Mains Paper 2: Polity
Prelims level: Criminal Justice System
Mains level: Issues related to Criminal Justice System
• The authors talk about the possible impact of a centralized database for the justice system on Habitual offender communities.
• Recently SC’s e-committee headed by Justice D Y Chandrachud published a draft document digitizing the criminal justice system.
• The main aim is to integrate digital technologies in courts to enhance judicial efficiency.
• The vision is to put in place an interoperable digital architecture that facilitates easy data-sharing among all pillars of the criminal justice system.
Interoperable Criminal Justice System (ICJS):
• The project is launched in 2019 and is set to be fully operational.
• It will replace the existing need-based physical exchange of information.
• It will integrate existing centralized data systems such as CCTNS, e-prisons and e-courts that ensure seamless exchange of live data among them.
• The main concern is privacy due to the absence of data protection laws in India.
• There is also the concern of implications of the data being housed in the home ministry for judicial independence.
• The major issue is of a neglected danger that this seamless exchange likely to whitewash the biased and illegal process of data creation.
• In other words, it can possibly hamper the objectivity and neutrality of technology.
• It will have a huge impact on certain tribes classified as Habitual Offenders.
Habitual Offenders and Central Database:
• Habitual offenders are historically maintained a register of persons belongs to certain communities like Vimukta Janjatis that have been criminalized by the British through the Criminal Tribe Act 1871.
• For colonial rulers, Caste System offered the rationale to identify and branding of communities as HOs that resulted in extensive surveillance and intrusive policing.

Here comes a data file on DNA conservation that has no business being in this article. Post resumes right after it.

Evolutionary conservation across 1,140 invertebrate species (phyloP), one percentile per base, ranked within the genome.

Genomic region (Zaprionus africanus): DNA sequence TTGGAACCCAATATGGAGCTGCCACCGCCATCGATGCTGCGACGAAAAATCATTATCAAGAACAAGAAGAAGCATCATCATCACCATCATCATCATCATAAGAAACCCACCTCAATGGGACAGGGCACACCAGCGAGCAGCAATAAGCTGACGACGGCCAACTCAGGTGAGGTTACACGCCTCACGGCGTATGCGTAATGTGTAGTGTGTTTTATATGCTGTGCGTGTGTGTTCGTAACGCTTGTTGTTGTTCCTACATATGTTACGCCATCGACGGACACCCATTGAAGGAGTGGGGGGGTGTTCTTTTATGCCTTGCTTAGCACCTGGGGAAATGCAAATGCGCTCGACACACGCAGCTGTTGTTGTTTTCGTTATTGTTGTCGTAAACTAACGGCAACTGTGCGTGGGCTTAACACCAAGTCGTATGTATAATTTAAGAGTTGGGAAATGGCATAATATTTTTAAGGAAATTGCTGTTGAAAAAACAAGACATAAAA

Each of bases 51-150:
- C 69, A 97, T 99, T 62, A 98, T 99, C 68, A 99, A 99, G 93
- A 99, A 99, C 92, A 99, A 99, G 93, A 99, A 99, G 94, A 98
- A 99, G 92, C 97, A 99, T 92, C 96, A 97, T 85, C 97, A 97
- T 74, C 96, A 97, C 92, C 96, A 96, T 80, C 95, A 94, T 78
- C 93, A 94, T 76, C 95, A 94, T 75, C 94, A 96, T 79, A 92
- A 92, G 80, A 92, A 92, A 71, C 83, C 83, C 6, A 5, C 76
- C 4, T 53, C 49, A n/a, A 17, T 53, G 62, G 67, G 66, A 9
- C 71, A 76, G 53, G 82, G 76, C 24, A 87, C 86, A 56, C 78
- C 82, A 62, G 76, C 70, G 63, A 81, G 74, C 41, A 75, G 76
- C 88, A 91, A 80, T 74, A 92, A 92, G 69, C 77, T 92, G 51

1. This has been sustained post-independence through state laws allowing the police to maintain records of lives and movements of the communities.
2. The gravest injustice of being labeled as a HO is that it entirely hinges on police suspicion and discretion that are based on caste prejudices.
3. The register also includes juveniles that contravene the principles enshrined in the Juvenile Justice Act.
• The creation of permanent digital databases based on biased offline databases with no oversight that utilizes ambiguous and outdated provisions is grave injustice and illegal.
• For years, the Hos registers were hidden inside specific police stations and shred with other stations when required.
1. With CCTNS, police used digitized data for crime and criminal mapping and predictive policing.
2. The existence of HO registers is a ready refuge for the police both while looking for a person to pin a crime on as well as manufacturing one.
• Before the interoperable system, the accused has given a right to challenge the correctness of the record, but now the interoperable system creates a potential for the police information to be used to the detriment of accused persons without their knowledge.
• The e-committee’s vision to integrate all existing data systems to make ICJS one expansive centralized system would be feed with biased data of habitual offenders.
• Even if caste-informed biases of data are taken away, we still need to consider the risks of centralized, interoperable and permanent digital databases on privacy and individual liberties.
• Efficiency and Digitization cannot recede the rights and dignities of marginalized individuals who are often the subjects of the Indian criminal justice system.
Q.1) With respect to “WAG 12 B Locomotive”, consider the following statements:
1. It is manufactured by Madhepura Electric Locomotive Pvt. Ltd. (MELPL).
2. These locomotives are state of the art IGBT based, 3 phase drive and 12000 horse power electric locomotive.
Which of the statements given above is/are correct?
(a) 1 only
(b) 2 only
(c) Both 1 and 2
(d) Neither 1 nor 2
Q.1) Comment on the recent controversy surrounding on Lakshadweep Administration